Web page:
The Hill reports that President Obama wants Congress to give him a $5 billion fund, but does not want to go to Congress to get explicit authorization to fight the Islamic State.
President Obama is pushing congressional leaders to authorize a $5 billion counterterrorism fund that could be used to support operations against the Islamic State in Iraq and Syria (ISIS).
The president first suggested the fund during a foreign policy address earlier this year at the West Point military academy, but it went nowhere in Congress.
The idea was revisited on Monday by White House press secretary Josh Earnest, who floated it as something that “would strengthen the hand of this president and future presidents for dealing with urgent situations like this.”
“This is a core component of the president’s strategy for dealing with this and other issues like it around the globe — that is, additional resources that can be used by the United States to build up effective partners so that when the United States has to confront threats like this, that we have well-trained, well-equipped, effective partners that we can work with to confront these problems,” Earnest said Monday.
Did you see the part that I put in bold letters there?
That’s some tricksy maneuvering by the White House. The imminent threat, the one that the president is resisting going to Congress over, is IS. But Earnest made sure to include “and other issues like it around the globe.”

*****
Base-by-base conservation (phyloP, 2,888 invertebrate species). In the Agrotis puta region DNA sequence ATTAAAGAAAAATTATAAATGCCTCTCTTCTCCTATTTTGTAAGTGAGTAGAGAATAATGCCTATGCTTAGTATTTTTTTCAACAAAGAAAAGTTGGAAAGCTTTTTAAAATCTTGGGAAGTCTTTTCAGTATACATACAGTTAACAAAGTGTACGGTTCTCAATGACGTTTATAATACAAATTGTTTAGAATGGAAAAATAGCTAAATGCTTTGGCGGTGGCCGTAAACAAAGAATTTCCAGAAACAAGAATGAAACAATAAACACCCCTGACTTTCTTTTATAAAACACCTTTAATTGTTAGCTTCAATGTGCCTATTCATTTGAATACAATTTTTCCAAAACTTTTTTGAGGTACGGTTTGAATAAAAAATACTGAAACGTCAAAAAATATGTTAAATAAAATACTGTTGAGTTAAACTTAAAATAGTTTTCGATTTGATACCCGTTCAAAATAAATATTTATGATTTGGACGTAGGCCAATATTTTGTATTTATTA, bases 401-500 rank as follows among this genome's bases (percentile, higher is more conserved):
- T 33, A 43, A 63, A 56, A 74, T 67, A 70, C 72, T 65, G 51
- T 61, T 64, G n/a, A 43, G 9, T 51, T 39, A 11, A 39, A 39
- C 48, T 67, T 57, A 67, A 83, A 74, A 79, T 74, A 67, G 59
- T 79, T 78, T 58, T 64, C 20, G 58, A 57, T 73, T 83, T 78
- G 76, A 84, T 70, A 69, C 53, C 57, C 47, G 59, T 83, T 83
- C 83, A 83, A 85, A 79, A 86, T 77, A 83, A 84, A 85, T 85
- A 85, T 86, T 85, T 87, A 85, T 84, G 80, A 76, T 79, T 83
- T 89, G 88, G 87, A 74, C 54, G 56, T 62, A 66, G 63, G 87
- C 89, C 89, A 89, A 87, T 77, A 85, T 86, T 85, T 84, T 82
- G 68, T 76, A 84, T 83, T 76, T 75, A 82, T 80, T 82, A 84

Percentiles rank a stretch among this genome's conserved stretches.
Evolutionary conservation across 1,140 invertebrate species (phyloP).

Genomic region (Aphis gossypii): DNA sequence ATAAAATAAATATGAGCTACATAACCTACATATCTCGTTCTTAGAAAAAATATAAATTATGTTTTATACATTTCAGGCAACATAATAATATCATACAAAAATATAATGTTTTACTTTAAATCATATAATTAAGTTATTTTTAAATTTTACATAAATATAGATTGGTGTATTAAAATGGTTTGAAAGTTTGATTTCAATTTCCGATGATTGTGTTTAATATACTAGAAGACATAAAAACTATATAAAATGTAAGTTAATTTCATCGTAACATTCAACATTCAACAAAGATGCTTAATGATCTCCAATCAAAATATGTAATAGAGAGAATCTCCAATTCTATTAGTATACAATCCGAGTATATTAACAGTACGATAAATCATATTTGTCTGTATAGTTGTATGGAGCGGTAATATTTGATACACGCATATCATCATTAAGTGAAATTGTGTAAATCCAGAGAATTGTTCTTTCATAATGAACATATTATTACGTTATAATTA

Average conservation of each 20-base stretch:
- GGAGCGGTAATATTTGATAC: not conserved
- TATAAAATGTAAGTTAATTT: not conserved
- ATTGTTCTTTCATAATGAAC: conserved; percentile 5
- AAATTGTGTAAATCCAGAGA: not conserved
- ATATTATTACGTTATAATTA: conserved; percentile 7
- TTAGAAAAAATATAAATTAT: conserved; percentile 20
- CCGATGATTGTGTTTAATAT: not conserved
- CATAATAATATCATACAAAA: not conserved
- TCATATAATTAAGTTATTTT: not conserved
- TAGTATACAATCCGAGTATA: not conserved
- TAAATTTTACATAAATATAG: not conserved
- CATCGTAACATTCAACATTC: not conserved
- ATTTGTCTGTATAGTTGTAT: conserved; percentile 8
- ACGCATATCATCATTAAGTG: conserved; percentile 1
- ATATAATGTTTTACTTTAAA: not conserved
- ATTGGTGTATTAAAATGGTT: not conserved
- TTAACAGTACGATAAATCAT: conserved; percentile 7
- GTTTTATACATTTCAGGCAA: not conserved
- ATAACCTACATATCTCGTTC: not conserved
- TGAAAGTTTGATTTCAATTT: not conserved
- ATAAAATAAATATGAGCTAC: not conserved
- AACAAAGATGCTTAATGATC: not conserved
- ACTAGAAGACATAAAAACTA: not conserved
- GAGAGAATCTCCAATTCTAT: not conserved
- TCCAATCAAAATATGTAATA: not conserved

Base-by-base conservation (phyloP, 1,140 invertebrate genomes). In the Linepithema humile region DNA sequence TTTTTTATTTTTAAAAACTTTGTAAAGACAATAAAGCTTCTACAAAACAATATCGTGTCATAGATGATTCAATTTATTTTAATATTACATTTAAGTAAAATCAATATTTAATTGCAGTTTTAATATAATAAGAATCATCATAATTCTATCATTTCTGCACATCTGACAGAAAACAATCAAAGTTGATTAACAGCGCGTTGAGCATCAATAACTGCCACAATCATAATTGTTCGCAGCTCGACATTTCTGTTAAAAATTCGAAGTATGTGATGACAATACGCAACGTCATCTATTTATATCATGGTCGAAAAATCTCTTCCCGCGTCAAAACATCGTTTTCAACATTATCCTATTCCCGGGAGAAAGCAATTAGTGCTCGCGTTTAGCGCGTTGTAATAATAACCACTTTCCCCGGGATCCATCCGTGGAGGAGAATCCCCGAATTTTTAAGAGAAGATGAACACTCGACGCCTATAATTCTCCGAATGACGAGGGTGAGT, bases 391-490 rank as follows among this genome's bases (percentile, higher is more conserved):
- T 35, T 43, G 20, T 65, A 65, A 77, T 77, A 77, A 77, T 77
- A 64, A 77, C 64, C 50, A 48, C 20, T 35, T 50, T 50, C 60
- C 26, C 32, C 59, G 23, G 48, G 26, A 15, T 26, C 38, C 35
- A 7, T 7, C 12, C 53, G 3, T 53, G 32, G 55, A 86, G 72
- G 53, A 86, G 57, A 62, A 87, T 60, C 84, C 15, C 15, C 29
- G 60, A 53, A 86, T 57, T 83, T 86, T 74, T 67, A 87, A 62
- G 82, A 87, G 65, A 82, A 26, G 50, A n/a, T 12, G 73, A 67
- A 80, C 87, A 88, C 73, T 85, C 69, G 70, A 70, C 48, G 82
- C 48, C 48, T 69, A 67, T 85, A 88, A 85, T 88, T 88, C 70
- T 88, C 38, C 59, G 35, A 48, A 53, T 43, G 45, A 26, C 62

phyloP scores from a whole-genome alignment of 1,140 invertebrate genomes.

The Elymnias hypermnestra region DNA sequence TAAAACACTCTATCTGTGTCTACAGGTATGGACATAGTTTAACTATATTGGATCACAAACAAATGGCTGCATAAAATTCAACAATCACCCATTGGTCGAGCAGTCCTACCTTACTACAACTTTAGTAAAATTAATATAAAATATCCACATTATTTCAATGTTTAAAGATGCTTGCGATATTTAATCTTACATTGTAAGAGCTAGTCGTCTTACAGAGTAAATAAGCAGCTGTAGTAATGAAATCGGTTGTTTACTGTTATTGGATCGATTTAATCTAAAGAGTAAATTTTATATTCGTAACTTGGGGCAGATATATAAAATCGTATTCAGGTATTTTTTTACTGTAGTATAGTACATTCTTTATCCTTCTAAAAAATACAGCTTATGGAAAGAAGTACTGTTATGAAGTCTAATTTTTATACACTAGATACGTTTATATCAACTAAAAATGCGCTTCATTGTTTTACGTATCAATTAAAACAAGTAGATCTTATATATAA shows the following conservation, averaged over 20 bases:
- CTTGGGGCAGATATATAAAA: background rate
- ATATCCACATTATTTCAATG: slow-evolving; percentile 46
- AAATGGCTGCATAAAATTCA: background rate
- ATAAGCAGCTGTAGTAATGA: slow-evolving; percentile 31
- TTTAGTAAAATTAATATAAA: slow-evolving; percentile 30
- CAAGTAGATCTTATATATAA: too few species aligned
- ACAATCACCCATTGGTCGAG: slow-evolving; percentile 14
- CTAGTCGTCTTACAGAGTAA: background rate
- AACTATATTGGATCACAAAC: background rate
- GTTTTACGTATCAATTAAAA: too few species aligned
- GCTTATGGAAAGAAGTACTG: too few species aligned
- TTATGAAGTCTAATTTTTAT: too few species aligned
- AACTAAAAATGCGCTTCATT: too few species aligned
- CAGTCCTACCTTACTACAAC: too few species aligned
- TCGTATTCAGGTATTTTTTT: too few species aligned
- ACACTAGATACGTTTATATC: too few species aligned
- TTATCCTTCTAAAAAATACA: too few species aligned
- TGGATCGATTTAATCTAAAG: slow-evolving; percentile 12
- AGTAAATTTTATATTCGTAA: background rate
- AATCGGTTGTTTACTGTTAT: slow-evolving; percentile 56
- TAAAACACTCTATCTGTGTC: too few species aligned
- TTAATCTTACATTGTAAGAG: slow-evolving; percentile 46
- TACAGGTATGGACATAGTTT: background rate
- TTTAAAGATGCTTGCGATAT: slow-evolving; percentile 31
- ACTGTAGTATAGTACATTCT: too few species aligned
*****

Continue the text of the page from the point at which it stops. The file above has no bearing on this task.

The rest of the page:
Now, what might those be? What else might constitute a looming “threat,” in the eyes of this administration?
If you ask Secretary of State John Kerry, it’s “climate change.”
Former Secretary of State and presumed presidential candidate Hillary Clinton says climate change is “the most consequential, urgent, sweeping collection of challenges we face as a nation and a world.”
Not IS or similar Islamic terrorism. Not Putin, with his designs on rebuilding the Soviet empire.
President Barack Obama: climate change is a “direct threat” to the United States.
Now the president resists consulting Congress on IS, but wants Congress to hand him a check for $5 billion to deal with IS “and other threats like it around the globe.” He wants the money, but no oversight on how it gets spent.
Congress should not write the president a blank check.